In February 2019, United Airlines announced a fleetwide initiative to add premium cabin seats. That included enlarging the first class cabin on the Airbus A320 from 12 seats to 16 seat. But the first retrofit is now flying and still has 12 seats, with one insider claiming the issue is staffing levels.

Will United Airlines Airbus A320 First Class Cabin Grow To 16 Seats Or Remain at 12 Seats?

United is in the process of retrofitting its entire narrowbody fleet to add seatback screens, mood lighting, and other features to modernize the cabin its calls United Next. Even before that initiative began, United indicated it would increase the number of first class seats on its Airbus jets (from eight to 12 on the A319 and from 12 to 16 on the A320).

While the A319 project is complete (in terms of making all first class cabins 12 seats), not a single A320 first class cabin has been enlarged. Interestingly, earlier this week the first A320 retrofitted with the United Next cabin took to the skies (registration number N438UA) and it only has 12 first class seats.

As aviation insider JonNYC explains, the issue is likely staffing:

The Staffing Dilemma

Earlier this week I shared about my regrettable experience, specifically concerning service, in first class on American Airlines. The biggest problem of the flight was that one flight attendant was assigned to 10 passengers. That included doing everything, from warming up and plating food to refilling drinks to handling any service-related needs (and dealing with pilot requests as well). It was simply too much and service was regrettably bad.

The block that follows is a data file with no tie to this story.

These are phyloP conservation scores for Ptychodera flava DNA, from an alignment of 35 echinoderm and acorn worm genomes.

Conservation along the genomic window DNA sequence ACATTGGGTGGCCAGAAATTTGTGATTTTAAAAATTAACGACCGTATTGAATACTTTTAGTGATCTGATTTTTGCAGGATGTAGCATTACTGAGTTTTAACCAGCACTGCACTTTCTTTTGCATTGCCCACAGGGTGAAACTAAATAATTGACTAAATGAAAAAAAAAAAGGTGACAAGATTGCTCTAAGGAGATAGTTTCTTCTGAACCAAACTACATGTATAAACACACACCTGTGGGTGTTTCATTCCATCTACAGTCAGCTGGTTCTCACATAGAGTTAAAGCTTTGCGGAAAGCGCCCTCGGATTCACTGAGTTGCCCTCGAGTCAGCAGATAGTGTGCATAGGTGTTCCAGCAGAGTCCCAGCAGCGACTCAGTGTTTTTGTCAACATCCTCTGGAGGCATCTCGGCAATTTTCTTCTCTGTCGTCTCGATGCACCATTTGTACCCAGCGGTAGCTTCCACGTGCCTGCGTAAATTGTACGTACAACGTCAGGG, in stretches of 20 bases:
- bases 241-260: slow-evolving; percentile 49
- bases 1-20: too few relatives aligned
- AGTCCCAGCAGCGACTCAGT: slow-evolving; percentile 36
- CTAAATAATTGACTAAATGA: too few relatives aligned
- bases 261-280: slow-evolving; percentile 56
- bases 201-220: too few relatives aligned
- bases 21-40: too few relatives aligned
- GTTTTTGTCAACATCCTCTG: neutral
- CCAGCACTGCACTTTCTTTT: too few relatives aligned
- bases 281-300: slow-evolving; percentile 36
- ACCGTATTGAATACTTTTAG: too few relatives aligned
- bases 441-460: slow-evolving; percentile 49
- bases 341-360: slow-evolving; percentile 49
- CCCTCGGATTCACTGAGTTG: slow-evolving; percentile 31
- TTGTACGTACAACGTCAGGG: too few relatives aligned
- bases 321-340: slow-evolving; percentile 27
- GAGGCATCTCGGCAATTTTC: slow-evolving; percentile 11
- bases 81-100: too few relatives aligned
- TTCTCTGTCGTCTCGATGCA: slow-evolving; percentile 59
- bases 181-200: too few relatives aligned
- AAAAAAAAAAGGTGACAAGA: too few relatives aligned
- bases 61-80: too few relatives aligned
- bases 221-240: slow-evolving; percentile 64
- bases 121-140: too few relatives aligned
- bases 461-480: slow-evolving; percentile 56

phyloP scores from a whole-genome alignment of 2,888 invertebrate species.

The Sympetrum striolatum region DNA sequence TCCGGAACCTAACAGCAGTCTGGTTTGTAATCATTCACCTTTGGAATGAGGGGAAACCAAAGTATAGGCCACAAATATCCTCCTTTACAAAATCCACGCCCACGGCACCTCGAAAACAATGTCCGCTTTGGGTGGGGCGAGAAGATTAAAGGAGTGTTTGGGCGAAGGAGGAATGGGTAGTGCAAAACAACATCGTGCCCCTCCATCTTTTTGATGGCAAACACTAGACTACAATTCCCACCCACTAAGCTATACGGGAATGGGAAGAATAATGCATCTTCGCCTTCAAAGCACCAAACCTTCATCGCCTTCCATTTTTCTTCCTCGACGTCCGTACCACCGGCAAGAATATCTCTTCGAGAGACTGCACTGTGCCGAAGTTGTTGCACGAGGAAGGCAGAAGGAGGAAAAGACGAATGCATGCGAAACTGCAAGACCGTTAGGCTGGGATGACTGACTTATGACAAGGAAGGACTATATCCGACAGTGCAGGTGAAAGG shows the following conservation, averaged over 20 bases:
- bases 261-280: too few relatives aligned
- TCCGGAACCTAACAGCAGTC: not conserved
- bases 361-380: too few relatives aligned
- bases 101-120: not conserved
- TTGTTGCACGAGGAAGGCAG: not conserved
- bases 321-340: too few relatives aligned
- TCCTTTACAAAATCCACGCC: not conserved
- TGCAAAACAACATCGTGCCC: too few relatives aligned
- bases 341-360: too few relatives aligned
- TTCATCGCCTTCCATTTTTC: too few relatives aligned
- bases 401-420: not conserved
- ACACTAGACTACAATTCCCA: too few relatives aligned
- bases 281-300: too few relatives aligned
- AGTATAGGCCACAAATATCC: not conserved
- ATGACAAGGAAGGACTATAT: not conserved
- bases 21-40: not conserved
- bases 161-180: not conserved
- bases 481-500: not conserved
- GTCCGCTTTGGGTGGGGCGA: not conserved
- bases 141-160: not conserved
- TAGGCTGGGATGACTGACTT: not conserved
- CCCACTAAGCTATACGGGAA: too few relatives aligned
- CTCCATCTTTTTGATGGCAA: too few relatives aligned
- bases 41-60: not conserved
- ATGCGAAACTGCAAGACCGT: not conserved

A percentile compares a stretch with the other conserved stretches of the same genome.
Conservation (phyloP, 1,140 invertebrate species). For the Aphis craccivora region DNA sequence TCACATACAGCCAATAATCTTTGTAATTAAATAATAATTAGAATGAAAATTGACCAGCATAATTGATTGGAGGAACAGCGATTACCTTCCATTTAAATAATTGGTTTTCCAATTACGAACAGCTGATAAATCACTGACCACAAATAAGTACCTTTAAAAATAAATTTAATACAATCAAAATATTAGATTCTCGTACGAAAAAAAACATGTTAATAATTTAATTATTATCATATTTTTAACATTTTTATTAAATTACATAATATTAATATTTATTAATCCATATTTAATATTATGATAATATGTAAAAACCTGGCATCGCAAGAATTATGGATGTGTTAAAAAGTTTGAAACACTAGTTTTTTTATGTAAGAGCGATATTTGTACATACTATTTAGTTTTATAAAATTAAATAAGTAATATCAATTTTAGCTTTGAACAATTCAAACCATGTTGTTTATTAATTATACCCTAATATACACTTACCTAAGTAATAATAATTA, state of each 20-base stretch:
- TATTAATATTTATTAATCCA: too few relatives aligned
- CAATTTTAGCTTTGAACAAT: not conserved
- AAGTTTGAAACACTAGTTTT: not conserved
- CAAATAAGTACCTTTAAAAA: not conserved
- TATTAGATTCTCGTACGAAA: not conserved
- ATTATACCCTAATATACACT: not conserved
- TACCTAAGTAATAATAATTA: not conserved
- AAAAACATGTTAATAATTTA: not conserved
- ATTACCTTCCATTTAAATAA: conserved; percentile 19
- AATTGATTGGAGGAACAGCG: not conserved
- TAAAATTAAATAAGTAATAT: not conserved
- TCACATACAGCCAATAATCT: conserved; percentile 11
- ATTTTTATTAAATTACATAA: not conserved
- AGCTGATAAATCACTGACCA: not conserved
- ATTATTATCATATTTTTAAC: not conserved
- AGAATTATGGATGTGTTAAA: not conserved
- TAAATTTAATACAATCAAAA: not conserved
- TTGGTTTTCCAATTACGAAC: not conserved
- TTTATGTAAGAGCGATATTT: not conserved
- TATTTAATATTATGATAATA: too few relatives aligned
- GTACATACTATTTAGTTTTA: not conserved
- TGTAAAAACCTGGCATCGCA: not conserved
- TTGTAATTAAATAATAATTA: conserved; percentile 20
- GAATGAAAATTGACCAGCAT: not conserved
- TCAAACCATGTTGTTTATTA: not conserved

Not coincidentally, United has configured its Airbus A320 with 150 seats: 12 seats in first class and 138 seats in economy class. That is because the US Federal Aviation Administration (FAA) sets minimum staffing at two flight attendants per 100 seats and one flight attendant for each additional 50 seats. At 150 seats, United can staff the A320 with only three flight attendants.

But that means that one flight attendant works first class while two work economy class. Already, one flight attendant is forced to do everything for 12 passengers. Imagine increasing that number to 16. Can you imagine how long it would to properly serve all 16 passengers? In that sense, perhaps the Association of Flight Attendants, which purportedly has balked at increasing the footprint of the first class cabin, is doing both United and customers a favor if United is unwilling to add a fourth flight attendant.


As much as I would like four more first class seats on the A320, which of course would mean a better shot at upgrades or discounted first class fares, I understand why flight attendants are reluctant to embrace four more seats in first class (they will be blamed for the slow service).

The long-term solution is for United to add a fourth flight attendant, but with 12 first class seats on both the A319 and A320, it is much easier to swap aircraft without needing to downgrade passengers, which used to be a frequent problem when an A320 was swapped for an A319 at the last minute.

My prediction is that the A320 will remain at 12 seats in first class.

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